through Dr Sanjiv Kumar
President of Indian Academy of Public Health and Indian Patient Alliance Group,
Former Senior Advisor at UNICEF and Former Director at IIHMR
India has made substantial progress in health, with life expectancy dropping from 32 years in 1947 to almost 70 years in 2017, with many communicable diseases falling and infant and child mortality rates falling substantially. and kindergarten. However, many areas of concern remain in health care. With the increase in non-communicable diseases, India is home to around 22.2 million chronic obstructive pulmonary diseases and 35 million chronic asthma patients. The country is known as the diabetes capital of the world with 11.8 percent prevalence of the disease. India accounts for 27 percent of the global TB burden with a 26 percent detection and treatment gap. Over 10 percent of the Indian population suffer from common mental illnesses and the number of children per 100,000 people who die due to environmental factors is highest in India among the BRIC countries at 248.14. These numbers highlight the critical need to redefine patient care in the country, and this can only be achieved by adopting new approaches in healthcare, including innovative breakthroughs in the pharmaceutical industry.
Innovation in pharmaceutical medicine often occurs as a series of progressive advancements in safety and efficacy over existing treatments, resulting in significant improvements in patient care. While some new drugs become the firsts of a new therapeutic class, the vast majority represent new members of an existing class with significant differences, for example in terms of impact on pharmacological properties, metabolism, dosage regimens. and administration systems. These differences can significantly benefit patients enabling successful treatment.
Refining breakthrough drugs for better patient outcomes
Often a distinction is made between âbreakthroughsâ and âincrementalâ innovation in the pharmaceutical industry. Cutting-edge innovation in healthcare is defined as the development of a new class of drugs, while incremental innovation refers to the development of new drugs within an existing therapeutic class. For example, 63 percent of drugs on the World Health Organization‘s Essential Medicines List are follow-up drugs. Progressive innovation offers several benefits for the individual patient and for public health in general, both in terms of improving adherence and treatment outcomes and reducing costs.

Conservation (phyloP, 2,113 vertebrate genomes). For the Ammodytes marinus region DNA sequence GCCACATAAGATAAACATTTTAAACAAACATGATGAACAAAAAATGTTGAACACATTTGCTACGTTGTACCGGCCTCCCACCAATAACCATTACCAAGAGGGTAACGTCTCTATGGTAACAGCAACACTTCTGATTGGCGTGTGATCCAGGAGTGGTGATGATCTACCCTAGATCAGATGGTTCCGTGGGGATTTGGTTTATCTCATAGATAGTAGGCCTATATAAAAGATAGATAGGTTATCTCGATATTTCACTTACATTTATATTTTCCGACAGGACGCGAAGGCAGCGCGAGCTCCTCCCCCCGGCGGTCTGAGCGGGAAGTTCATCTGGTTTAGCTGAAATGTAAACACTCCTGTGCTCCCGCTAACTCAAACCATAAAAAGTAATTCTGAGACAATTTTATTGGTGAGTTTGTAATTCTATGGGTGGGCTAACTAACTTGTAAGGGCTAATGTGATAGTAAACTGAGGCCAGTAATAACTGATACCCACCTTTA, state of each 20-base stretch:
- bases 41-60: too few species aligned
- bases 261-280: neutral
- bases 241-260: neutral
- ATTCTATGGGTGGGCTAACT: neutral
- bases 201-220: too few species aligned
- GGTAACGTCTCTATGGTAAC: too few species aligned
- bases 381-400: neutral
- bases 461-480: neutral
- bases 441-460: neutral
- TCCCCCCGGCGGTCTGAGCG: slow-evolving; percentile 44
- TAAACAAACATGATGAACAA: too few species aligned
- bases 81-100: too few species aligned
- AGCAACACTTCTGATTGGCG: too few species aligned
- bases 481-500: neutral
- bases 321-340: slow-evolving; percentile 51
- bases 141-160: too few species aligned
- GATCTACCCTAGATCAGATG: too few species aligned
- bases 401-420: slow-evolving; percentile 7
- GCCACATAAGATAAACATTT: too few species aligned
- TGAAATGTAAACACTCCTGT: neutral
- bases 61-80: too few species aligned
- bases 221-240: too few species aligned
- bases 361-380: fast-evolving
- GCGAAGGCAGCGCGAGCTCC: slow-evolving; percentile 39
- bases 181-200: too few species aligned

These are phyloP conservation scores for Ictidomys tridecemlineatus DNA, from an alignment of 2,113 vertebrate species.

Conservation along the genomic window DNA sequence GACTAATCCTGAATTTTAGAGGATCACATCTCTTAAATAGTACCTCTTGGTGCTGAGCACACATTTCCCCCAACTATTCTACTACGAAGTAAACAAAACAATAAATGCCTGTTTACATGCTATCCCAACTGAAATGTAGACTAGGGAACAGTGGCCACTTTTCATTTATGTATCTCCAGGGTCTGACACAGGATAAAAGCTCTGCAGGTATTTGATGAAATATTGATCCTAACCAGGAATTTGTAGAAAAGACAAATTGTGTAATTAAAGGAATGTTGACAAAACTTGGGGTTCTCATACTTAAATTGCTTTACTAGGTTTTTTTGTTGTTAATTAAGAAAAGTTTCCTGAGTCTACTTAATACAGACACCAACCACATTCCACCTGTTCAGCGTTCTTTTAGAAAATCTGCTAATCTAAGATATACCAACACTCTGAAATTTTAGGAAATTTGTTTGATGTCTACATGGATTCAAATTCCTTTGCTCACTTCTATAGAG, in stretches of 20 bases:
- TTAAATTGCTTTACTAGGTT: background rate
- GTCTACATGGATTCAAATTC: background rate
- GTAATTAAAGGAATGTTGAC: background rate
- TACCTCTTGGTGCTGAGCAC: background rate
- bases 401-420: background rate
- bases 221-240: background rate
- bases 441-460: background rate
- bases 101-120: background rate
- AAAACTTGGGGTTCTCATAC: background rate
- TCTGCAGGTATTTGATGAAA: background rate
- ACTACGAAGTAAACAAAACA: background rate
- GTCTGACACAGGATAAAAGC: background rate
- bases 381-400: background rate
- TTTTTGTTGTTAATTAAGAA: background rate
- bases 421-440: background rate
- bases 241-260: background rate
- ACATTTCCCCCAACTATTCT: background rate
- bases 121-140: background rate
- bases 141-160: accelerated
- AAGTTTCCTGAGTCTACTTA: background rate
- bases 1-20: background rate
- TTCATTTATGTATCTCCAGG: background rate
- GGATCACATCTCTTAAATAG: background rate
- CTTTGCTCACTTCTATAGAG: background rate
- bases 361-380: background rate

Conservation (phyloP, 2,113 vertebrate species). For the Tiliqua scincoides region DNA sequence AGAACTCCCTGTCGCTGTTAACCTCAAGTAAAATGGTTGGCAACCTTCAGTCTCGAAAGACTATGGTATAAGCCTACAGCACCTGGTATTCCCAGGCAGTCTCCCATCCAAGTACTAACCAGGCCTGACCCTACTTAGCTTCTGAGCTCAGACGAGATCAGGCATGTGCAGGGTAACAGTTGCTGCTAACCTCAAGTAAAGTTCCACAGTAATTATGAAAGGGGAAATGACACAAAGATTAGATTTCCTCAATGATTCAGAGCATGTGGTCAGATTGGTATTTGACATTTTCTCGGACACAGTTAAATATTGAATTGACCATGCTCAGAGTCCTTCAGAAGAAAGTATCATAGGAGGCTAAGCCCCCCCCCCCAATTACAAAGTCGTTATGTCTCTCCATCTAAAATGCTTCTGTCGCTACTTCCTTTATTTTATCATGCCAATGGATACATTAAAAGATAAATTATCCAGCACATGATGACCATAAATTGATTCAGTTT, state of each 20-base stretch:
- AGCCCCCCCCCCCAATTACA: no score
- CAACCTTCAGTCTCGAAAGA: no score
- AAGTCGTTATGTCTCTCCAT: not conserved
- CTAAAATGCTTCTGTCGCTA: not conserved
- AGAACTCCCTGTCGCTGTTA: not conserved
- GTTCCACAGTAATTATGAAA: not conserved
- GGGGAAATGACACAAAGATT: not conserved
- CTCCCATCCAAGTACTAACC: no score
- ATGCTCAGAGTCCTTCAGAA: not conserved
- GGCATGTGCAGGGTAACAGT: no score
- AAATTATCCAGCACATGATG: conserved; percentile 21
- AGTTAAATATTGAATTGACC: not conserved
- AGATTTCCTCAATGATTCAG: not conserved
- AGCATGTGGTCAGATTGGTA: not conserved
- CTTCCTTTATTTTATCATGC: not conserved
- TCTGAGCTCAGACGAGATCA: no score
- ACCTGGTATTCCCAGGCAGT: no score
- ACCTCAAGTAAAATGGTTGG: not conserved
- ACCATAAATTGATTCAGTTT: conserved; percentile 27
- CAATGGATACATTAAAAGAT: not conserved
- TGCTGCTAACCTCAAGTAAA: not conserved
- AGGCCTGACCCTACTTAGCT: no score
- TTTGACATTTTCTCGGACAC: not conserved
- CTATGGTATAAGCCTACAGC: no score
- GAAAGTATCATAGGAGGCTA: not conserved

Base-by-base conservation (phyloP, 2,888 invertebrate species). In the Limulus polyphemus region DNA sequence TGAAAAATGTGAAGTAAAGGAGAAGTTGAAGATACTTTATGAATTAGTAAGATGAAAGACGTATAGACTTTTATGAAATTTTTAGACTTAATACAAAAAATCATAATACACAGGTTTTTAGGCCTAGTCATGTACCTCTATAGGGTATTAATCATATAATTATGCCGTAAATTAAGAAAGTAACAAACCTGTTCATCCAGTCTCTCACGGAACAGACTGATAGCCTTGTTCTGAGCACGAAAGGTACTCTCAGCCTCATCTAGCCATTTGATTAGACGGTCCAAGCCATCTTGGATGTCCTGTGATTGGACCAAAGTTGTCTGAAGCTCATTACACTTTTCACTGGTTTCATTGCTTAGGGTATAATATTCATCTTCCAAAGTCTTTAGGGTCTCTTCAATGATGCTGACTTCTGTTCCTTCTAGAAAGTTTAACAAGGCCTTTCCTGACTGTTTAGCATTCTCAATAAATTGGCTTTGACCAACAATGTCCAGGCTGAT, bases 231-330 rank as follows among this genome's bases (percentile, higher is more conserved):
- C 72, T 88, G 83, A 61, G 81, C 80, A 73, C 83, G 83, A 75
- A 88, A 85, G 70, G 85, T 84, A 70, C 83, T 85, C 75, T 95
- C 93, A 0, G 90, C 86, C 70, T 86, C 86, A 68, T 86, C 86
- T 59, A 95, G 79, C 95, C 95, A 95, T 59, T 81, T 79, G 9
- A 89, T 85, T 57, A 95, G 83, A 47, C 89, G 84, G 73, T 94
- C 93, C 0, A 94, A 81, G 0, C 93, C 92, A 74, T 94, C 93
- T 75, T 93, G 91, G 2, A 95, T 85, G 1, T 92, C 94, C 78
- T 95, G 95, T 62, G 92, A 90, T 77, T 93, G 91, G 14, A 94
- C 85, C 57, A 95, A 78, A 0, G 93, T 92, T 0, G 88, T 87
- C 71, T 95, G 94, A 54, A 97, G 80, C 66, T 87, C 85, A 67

Drive incremental innovation to manage the burgeoning disease burden
Gradual improvements can be as important to improving treatment outcomes as breakthroughs. There are advantages to having a variety of drugs available in a therapeutic class. The world is moving towards precision medicine to provide the most suitable individualized treatment for a patient. Because one size does not fit all, different patients with the same symptoms react differently to the same medicine. Having multiple alternative treatments available in the same classroom allows physicians to meet the needs of each patient. This is essential in the management of various illnesses such as depression, where some patients respond to certain medications only in one.
Incremental innovations in drugs may be more efficient than first-in-class and more advanced drug delivery systems, for example replacing an injection with a tablet or vice-versa or the innovation of a medicine that should be taken once a day rather than more frequently. This improves compliance and provides greater convenience. Take for example, for patients with chronic heart failure and chronic stable angina we now have once daily tablets such as ivabradine which helps in more convenient dosing as patients no longer have need to take the drug twice a day.
Patients are more likely to stick to their regimen if they can select their treatment based on simplified administration and better patient compliance with better dosage. For example, tablets prescribed for bipolar disorder, epilepsy, and to prevent migraine headaches are large in size because they are available in 500 mg and 1000 mg formats, making it difficult for some patients to swallow. Thanks to progressive innovations and years of scientific research, there are now smaller tablets that make swallowing easier, help patients stick to their medications, improve health outcomes and improve quality of life.
The availability of therapeutic alternatives leads to security of supply, which is particularly critical in the event of a shortage and withdrawal from the market. In 2016, for more than a decade, India experienced a shortage of 270 molecules of onco to fight the growing cancers in India.
The success of incremental innovation hinges on several enabling factors, including access to a skilled workforce, finance and a conducive policy environment. The goal of any pharmaceutical industry is to improve the effectiveness of existing drugs and to save lives. To achieve this, India must invest more in research and development (R&D) which represents 0.7% of GDP since 2014, much lower than other emerging economies where it is between 1 and 1.5% of GDP. GDP. Moreover, to provide quality universal healthcare to its citizens, the introduction of enabling policies that will encourage manufacturers to bring incremental innovation in the Indian pharmaceutical industry is the need of the moment.
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